Adventure games had existed before, with gaming companies like Sierra, LucasArts, and Infocom as prominent examples. Beyond the obvious fan favorites, adventure games based on niche franchises also thrived, like Duckman: The Graphic Adventures of a Private Dick or Sam & Max: Hit the Road. Ah the memories.

But Myst swept the market to the degree that there was a panicked backlash. Myst attracted its share of critics even right after release. Honestly, no game before or since has drawn so much hot flaming from so many highly-placed camps. It’s like the game actually offended some people on a political level! Like it was a threat to their way of life. To this day, the refrain “Myst killed the adventure game genre” echoes from the earliest web archives.

Looking back, this was also a huge overreaction. There were a spawn of imitators the way there is with every hot game. Two notables ones to mention are Starship Titanic by Douglas Adams, based in the Hitchhiker’s Guide to the Galaxy universe, and Schizm: Mysterious Journey, the latter of which out-Mysted Myst by having even harder puzzles including one that required trigonometry to solve and another one where you had to beat an AI at a board game twice. The popularity of today’s casual “hidden object” and “escape room” game genres both owe a debt to Myst. Even today you can find Myst clones and tributes in casual browser games, such as Wyst. There’s even a whole genre of real-life, physical escape rooms popping up all over the world.

Saying that Myst killed the adventure game is like saying McDonald’s killed the hamburger.

And it’s not like Myst reigned unchallenged for a decade. Throughout the ’90s, this was also the heyday of id Software and its 3D first-person shooters, Doom through Quake. It was the advent of game studios which would have a bigger impact in the 2000s, such as Bullfrog Productions, Valve Corporation, Blizzard Entertainment, and Rockstar Games. Far from killing adventure gaming, Myst helped evolve it, while other game genres also had their Myst moments.

Not so special after all?

Let’s go for the most outrageous comparison we can, since we mentioned Rockstar Games back there.

Grand Theft Auto is another example of a stunning innovator in gaming. Where every other RPG and its dead parrot is patterned after medieval high fantasy, GTA is about being a West Coast gangsta. And if you’ve lived in the hood, you can appreciate what a faithful translation it is. GTA lets you be a street criminal and indulge your darkest impulses. But likewise, its wide-open worlds are deep and detailed, it has a soundtrack that’s the envy of other game franchises with the unique gimmick of radio stations as a bonus, and it attracts top-notch voice acting talent too.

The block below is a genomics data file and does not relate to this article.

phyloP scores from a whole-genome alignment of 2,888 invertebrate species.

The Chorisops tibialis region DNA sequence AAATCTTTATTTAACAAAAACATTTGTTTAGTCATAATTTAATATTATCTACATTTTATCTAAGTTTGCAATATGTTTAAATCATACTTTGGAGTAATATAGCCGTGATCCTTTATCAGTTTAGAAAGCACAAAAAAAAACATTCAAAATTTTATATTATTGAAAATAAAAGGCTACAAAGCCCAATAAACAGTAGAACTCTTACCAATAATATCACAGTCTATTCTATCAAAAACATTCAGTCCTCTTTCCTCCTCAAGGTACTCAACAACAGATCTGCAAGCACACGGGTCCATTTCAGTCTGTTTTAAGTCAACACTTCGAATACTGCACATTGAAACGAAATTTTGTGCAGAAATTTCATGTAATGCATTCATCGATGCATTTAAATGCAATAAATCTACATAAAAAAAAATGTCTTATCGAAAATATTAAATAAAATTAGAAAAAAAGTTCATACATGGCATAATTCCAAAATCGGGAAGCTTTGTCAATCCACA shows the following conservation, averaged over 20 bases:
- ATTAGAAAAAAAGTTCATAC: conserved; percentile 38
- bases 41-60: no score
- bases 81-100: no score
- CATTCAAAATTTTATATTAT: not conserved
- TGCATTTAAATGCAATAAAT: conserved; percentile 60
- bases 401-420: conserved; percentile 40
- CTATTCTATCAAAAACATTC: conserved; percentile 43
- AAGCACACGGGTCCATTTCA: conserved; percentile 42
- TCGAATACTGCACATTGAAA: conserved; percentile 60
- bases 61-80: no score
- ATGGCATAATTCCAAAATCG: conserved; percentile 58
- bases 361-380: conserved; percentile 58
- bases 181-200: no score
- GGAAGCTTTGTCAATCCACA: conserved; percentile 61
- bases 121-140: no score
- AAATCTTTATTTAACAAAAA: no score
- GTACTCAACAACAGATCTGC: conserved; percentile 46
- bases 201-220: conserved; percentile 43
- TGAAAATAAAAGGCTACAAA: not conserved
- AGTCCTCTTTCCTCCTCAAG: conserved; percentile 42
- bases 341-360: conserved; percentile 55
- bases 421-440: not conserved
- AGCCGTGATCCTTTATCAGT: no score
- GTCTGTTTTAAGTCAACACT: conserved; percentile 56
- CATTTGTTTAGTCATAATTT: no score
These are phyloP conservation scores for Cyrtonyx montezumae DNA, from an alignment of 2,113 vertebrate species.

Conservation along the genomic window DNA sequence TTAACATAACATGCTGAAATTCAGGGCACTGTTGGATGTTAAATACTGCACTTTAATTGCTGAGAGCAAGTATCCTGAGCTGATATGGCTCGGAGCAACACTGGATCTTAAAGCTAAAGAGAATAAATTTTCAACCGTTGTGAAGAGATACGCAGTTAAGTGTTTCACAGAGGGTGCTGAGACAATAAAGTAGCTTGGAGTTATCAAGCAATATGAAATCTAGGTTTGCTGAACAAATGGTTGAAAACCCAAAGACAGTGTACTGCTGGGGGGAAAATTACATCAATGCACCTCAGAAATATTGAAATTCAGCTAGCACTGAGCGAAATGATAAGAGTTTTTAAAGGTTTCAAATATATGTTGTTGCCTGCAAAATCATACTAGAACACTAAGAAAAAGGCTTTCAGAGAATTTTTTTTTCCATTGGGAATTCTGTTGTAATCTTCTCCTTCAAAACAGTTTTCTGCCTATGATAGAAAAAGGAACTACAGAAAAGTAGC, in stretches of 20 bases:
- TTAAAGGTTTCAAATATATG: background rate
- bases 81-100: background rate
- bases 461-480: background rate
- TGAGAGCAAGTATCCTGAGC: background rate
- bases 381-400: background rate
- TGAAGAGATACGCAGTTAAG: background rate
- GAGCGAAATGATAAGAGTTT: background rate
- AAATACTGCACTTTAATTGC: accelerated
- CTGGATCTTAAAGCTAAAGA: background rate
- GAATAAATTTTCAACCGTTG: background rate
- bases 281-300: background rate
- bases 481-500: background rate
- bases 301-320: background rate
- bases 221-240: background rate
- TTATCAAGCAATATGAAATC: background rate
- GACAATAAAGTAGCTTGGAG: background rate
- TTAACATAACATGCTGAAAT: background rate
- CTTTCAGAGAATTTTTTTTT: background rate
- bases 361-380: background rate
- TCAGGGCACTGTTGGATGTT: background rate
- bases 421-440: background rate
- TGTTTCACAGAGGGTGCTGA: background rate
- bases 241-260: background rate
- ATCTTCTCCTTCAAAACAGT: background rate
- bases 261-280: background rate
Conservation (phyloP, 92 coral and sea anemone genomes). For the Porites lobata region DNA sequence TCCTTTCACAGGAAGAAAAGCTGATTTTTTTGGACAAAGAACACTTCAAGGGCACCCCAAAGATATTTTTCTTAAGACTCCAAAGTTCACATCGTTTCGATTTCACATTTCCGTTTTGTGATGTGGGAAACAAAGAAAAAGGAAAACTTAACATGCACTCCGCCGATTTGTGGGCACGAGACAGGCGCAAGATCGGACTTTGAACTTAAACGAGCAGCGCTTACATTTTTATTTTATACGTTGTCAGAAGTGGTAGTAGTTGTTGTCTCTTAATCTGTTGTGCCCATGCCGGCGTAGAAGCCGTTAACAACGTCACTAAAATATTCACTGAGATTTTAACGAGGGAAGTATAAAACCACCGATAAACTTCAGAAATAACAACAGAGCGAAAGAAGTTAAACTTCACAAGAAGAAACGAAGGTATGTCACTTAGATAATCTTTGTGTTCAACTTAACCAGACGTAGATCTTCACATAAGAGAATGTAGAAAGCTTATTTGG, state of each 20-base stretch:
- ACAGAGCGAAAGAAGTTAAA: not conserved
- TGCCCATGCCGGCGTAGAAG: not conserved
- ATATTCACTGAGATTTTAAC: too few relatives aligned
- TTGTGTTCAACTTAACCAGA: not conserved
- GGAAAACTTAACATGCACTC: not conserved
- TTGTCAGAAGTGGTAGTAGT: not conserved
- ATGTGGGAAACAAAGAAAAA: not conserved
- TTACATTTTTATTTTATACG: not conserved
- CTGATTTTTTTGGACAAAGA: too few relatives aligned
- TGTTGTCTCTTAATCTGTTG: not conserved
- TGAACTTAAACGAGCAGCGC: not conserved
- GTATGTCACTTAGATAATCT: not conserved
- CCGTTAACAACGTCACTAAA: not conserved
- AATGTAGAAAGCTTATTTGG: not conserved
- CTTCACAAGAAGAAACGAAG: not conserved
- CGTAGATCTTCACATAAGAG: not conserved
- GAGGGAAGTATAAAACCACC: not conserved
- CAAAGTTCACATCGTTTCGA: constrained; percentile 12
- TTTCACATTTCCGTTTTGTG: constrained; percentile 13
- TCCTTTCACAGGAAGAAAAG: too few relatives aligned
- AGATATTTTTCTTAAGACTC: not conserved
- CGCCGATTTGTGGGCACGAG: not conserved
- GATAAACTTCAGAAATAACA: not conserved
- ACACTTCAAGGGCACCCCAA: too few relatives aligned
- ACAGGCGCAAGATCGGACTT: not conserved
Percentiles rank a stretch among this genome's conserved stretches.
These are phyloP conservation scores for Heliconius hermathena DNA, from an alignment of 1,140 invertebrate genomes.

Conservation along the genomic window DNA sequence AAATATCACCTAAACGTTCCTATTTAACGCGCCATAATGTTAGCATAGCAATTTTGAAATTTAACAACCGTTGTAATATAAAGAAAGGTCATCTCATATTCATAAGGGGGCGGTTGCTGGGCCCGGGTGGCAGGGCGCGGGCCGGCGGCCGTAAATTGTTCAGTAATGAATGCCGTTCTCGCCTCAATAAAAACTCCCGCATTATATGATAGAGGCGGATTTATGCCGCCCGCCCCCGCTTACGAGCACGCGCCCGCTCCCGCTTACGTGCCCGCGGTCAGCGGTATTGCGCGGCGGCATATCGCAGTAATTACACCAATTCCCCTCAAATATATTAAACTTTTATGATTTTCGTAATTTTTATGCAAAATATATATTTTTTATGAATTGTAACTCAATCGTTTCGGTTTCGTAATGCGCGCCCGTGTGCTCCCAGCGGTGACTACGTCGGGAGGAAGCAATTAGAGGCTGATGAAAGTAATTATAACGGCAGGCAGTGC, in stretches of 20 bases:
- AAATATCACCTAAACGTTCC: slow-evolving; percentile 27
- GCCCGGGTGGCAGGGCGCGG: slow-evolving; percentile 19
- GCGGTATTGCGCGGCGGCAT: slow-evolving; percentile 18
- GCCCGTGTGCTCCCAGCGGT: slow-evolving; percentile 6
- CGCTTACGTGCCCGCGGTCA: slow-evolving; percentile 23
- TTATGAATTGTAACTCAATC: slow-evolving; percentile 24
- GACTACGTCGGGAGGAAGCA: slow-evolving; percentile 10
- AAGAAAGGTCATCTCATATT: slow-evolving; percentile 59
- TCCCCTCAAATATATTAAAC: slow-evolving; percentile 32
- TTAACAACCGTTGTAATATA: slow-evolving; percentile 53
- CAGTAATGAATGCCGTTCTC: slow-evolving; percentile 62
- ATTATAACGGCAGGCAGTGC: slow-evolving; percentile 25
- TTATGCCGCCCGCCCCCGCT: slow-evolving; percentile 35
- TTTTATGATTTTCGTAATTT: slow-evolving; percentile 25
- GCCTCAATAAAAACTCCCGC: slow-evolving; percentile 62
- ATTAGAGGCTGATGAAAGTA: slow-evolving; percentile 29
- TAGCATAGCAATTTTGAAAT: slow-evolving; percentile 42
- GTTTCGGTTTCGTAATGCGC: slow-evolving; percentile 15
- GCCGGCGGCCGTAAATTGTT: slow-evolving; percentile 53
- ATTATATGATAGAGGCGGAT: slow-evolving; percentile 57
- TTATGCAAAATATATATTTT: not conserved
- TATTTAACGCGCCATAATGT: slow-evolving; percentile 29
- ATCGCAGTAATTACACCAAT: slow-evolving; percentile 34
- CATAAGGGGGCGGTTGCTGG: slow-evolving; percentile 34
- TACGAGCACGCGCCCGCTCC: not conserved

I contend that it takes just as much brain power to succeed at a gang turf war in GTA as it does to solve a combination lock with symbols in an alien base-25 numbering system in Myst. Which also points out a big reason why Myst is no longer a big deal: the first-person puzzle adventure is a limited genre. To make puzzles fair for the player, you have to give them infinite time to solve them. This languid, leisurely pace makes these barren, alien worlds necessary.

Myst definitely has an aesthetic value all its own and will always have its unshakable cult audience, but everything that made Myst special is now being done all over the place everywhere else. If you have to say that one game genre took over gaming, we have the almighty first-person shooter as 90% of the non-mobile game market right there.

Myst was gorgeous for its time and remains an artistic achievement which history will remember, but really, in terms of game-play? You do a few things: You search for clues, you twiddle with puzzles, and you eventually crack them only to be confronted by a new puzzle steps away. It has the same pace as math homework.

Meanwhile if you want original challenges, you can also solve the many crafting recipes in Minecraft while also figuring out how to design your base to efficiently house your stuff and creeper-proof it. You can start your own farming business in Stardew Valley, or your own everything-business in Township. Katamari Damacy lets you take over the world as a giant rolling ball of junk, and the Guitar Hero series lets you make a game out of music.

So yes, Myst could be said to be overrated, by the same logic that the Beatles could be said to be overrated. It came along at the right time and place when its medium was only half-evolved. But it still earns its niche in history because it showed people what was possible.

 

About the author

Penguin Pete

Penguin Pete

Geek tribal bard for the Internet, before "geek" was cool. Linux power user, MTG collector, light saber owner, cult movie fanatic, comic book memer, video gamer, Unix beard currently measures six inches.